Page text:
"Electoral politics in the United States is comparison-shopping at its most vulgar and pointless, with Wall Street vetting the choices offered by both parties."
There is no Black people's party. There have been some brief efforts at independent Black electoral politics, but they have all become imprisoned in the bifurcated muck of the Democratic Party vs. The White Man's (Republican) Party, with Wall Street reigning over both.
If Black people in significant numbers were so foolish as to invade the Republican Party -- as they did the Democratic Party in the South, following the Voting Rights Act -- the GOP would repel them like foreign organisms, or create a new organization (Tea, anyone?) to reclaim the coveted White Man's Party brand. The White Man's Party will be a permanent contender for national electoral dominion as long as white supremacy remains the dominant ideology among white people in the U.S. (White majorities have not voted for the Not-Entirely-White Man's Party [Democrats] in national elections since the burning baton was handed to the GOP, in 1968.)
The racial bifurcation of what is actually a Rich Man's electoral duopoly makes the Democratic Party a trap for Black people. The subtext of the Black electoral conversation, since the founding of the Republic, has always been about protection: which party is more willing to protect Black people from the worst excesses of the most aggressive white supremacists? Certainly for the last half-century, the Democrats have won that argument largely by default, since race hate is the Republicans' barely-muffled sales pitch.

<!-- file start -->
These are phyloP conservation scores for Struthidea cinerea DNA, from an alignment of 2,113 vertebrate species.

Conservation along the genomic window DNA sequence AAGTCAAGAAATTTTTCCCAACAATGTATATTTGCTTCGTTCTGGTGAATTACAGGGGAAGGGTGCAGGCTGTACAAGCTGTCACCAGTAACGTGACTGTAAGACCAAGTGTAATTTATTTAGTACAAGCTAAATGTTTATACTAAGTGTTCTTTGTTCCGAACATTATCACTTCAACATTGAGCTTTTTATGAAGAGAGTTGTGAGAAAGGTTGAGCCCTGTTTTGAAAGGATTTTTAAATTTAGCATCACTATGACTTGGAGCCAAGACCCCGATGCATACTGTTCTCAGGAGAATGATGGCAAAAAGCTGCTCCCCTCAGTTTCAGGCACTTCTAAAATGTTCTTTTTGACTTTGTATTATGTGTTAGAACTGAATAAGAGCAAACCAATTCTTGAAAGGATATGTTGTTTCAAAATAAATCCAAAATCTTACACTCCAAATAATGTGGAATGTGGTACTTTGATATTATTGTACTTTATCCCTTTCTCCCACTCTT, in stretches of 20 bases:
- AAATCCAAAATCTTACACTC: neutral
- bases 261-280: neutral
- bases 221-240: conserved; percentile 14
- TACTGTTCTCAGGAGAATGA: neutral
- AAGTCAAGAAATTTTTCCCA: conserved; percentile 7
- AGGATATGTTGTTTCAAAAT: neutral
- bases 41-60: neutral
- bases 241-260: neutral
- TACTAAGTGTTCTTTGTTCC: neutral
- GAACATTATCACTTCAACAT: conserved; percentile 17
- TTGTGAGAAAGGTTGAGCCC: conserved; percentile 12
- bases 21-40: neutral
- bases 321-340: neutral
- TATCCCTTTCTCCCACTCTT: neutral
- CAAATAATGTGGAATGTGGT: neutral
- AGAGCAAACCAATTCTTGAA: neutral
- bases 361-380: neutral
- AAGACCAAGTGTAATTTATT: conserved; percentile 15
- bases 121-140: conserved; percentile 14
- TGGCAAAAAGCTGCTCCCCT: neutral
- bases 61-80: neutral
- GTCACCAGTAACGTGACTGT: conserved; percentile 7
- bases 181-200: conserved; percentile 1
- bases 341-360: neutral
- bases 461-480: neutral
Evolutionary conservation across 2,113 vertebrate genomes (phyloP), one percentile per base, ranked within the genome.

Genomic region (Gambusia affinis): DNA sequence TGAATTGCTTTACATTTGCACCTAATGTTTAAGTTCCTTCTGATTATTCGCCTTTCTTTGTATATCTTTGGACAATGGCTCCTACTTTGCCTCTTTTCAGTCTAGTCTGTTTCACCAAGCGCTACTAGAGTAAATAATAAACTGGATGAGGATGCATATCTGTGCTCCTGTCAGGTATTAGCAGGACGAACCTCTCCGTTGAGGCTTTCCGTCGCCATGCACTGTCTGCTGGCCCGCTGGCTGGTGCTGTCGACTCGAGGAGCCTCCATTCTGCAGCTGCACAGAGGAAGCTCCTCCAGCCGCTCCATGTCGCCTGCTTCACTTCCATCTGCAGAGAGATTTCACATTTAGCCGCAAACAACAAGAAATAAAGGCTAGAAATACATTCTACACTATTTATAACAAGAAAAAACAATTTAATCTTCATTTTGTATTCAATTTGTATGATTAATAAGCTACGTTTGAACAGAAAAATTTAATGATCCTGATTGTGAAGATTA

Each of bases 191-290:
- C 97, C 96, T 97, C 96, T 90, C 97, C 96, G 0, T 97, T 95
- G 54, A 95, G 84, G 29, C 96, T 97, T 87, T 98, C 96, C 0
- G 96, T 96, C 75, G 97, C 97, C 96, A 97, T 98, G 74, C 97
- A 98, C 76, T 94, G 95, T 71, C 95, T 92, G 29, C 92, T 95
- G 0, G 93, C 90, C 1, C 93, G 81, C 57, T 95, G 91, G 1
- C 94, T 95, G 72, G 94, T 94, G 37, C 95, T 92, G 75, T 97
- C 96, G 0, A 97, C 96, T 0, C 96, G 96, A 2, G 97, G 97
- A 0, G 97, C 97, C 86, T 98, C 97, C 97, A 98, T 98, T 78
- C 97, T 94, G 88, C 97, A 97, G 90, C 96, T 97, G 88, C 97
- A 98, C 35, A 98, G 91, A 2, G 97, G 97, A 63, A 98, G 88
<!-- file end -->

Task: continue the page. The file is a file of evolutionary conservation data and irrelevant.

It is fear of Republicans that holds Black people captive to the Democratic Party, not high ideals or a shared worldview or a Democratic track record of service to the group that makes up about a quarter of its members -- and a lot more in the South. In the end, it all boils down to fear of the "crackers" that gather under the Republican brand.
"The Black elite -- and those that aspire for membership -- cling to the Democratic Party like a lifeboat."
Of course, a small Black elite actually derives some benefits from ties to the Democratic Party, in the form of patronage jobs, contracts, discretionary grants, entree to corporate boardrooms, etc. They are the most fearful of all -- afraid of losing their precarious privileges, and terrified of the instability that might result if the masses of poor Black people, especially the youth, lost their fear. The Black elite -- and those that aspire for membership -- cling to the Democratic Party like a lifeboat, and curse those who might abandon the vessel. They want all of us trapped in the hold.
But, that ship -- like the ones that brought us to these shores -- is not, and cannot possibly be, bound for freedom. Black Democrats know this full well, but they have signed on with Captain Clinton, or whomever the Party assigns, in dread of Donald Trump and the rest of the Republican pirates. The same thing will happen, with different captains, the next election cycle. Independent Black politics is forever postponed.